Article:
author={Mario Bunge},
  journal={Annals of the New York Academy of Sciences},
  • M. Bunge
  • Published 1 June 1995
  • Education
  • Annals of the New York Academy of Sciences
P UNTIL THE M I D 1 9 6 0 s whoever wished to engage in mysticism or freewheeling, intellectual deceit or antiintellectualism had to U do so outside the hallowed groves of academe. For nearly two centuries before that time the university had been an institution of higher learning, where people cultivated the intellect, engaged in rational discussion, searched for the truth, applied it, or taught it to the best of their abilities. To be sure once in a while a traitor to one of these values was… 
In Defense of Realism: It Really Is Commonsense
“What is truth?” Pilot asked Jesus of Nazareth. For many in academe today this question seems quaintly passe. Rejection of “truth” goes hand-in-hand with the rejection of epistemological realism.
Neither Modernist Nor Postmodernist — A Third Way
In this paper I undertake an analysis of the heritage of Kuhn and Feyerabend as compared with the main tenets of the logical positivism, and identify the components of logical positivism that
Feng Shui as Pseudoscience
  • M. R. Matthews
  • Education
    Feng Shui: Teaching About Science and Pseudoscience
  • 2019
Given the extent of feng shui belief, and the personal, social, cultural, and economic impact that it has, everyone can benefit from judging its scientificity. Efforts to distinguish science from
Universities and Scholarship in the Modern Democracy
A central feature of the modern democracy is public debate on issues of government; this debate is most effective when it assumes a form of rational inquiry resembling the practices of the natural
Mario Bunge, Systematic Philosophy and Science Education: An Introduction
Mario Bunge was born in Argentina in 1919 and is now in his mid-90s. He studied atomic physics and quantum mechanics with Guido Beck (1903–1988), an Austrian refugee and student of Heisenberg.
The Nature of Science and the Role of Knowledge and Belief
In everyday language we tend to think of ‘knowledge’ as reasoned belief that a proposition is true and the natural sciences provide the archetypal example of what it means to know. Religious and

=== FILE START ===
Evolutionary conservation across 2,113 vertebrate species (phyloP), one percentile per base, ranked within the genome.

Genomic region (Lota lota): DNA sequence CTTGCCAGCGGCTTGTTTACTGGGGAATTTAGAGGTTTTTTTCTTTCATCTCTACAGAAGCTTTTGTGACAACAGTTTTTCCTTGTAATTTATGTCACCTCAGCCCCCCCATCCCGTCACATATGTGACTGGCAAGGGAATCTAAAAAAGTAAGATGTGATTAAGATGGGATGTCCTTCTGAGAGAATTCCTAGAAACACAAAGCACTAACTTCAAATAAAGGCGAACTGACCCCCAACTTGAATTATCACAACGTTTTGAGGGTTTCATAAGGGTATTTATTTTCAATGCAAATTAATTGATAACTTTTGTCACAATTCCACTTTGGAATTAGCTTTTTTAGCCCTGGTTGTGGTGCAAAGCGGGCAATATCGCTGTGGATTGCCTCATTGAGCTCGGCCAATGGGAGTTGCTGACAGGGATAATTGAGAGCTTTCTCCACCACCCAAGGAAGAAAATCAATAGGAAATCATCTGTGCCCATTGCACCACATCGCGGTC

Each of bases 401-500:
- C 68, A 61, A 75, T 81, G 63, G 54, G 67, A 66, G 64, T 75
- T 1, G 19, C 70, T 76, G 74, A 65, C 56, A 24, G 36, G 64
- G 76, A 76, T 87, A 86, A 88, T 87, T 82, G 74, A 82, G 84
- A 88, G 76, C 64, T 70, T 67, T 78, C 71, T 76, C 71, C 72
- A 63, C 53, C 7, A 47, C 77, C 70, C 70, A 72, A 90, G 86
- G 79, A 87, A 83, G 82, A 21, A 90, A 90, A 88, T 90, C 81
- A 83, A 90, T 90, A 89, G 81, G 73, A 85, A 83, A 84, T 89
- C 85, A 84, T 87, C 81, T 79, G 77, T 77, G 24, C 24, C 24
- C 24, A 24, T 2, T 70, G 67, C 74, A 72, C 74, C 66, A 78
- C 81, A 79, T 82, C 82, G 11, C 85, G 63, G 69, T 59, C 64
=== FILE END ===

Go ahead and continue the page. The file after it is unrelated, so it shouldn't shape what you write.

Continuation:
Mario Bunge (1919–2020): Conjoining Philosophy of Science and Scientific Philosophy
The leitmotif of Mario Bunge’s work was that the philosophy of science should be informed by a comprehensive scientific philosophy, and vice versa; with both firmly rooted in realism and materialism.
Rationality and the shoulds
This paper is about rational and irrational uses of deontological words, such as "should", "ought", and "must", referred to as "the shoulds". Rationality is taken as a mutual relationship between
An Essay for Educators: Epistemological Realism Really is Common Sense
Abstract“What is truth?” Pontius Pilot asked Jesus of Nazareth. For many educators today this question seems quaintly passé. Rejection of “truth” goes hand-in-hand with the rejection of
Mario Bunge: Physicist and Philosopher
Mario Bunge was born in Argentina in the final year of the First World War.He learnt atomic physics and quantum mechanics from an Austrian refugeewho had been a student of Heisenberg. Additionally he


The Mismeasure of Man
In this edition Dr. Gould has written a substantial new introduction telling how and why he wrote the book and tracing the subsequent history of the controversy on innateness right through The Bell Curve.
The Political Resources of American Science
In the light of the traditional ethos of science, and particularly its emphasis on a complete separation between science and politics, a discussion of the political resources of science is bound to
The Poverty of Rational Choice Theory
Rational choice theory has become very fashionable in all social sciences, from anthropology to history. Actually it is not a theory but a family of models that share two simple and attractive ideas.
The Open Society and its Enemies
THIS is a book of great length (444 pages of text), great learning (168 pages of notes), but not of commensurate understanding. It is a pity, because its defects may conceal its undoubted merits.
Laboratory life. The social construction of scientific facts
supported by facts, he believed in the good of the inductive method in all walks of life. He put this to work in studies such as the influences of environment on parameters of behaviour of mice and
A Critical Examination of the New Sociology of Science Part 1
The sociology of science, once marginal, has become a growth industry practiced by an increasing number of scholars. In addition to a large annual spate of books, there is a quarterly, Social Studies
Private Science and Public Knowledge: The Committee for the Scientific Investigation of the Claims of the Paranormal and its Use of the Literature
The scientific literature can be used to construct facts or to deconstruct them. The formal journals construct by presenting maximally `demodalized' accounts of experiment. The more popular journals
Give me a Laboratory and 1 will raise the Word
Now that field studies of laboratory practices are starting to pour in, we are beginning to have a better picture of what scientists do inside the walls of these strange places called 'laboratories'
Is Anti-Science not-Science?
In this paper, we try to show that it is not possible to ascribe, unambiguously, the label ‘anti-scientific’ to a set of ideas. Anti-science is a description applicable to certain human activities;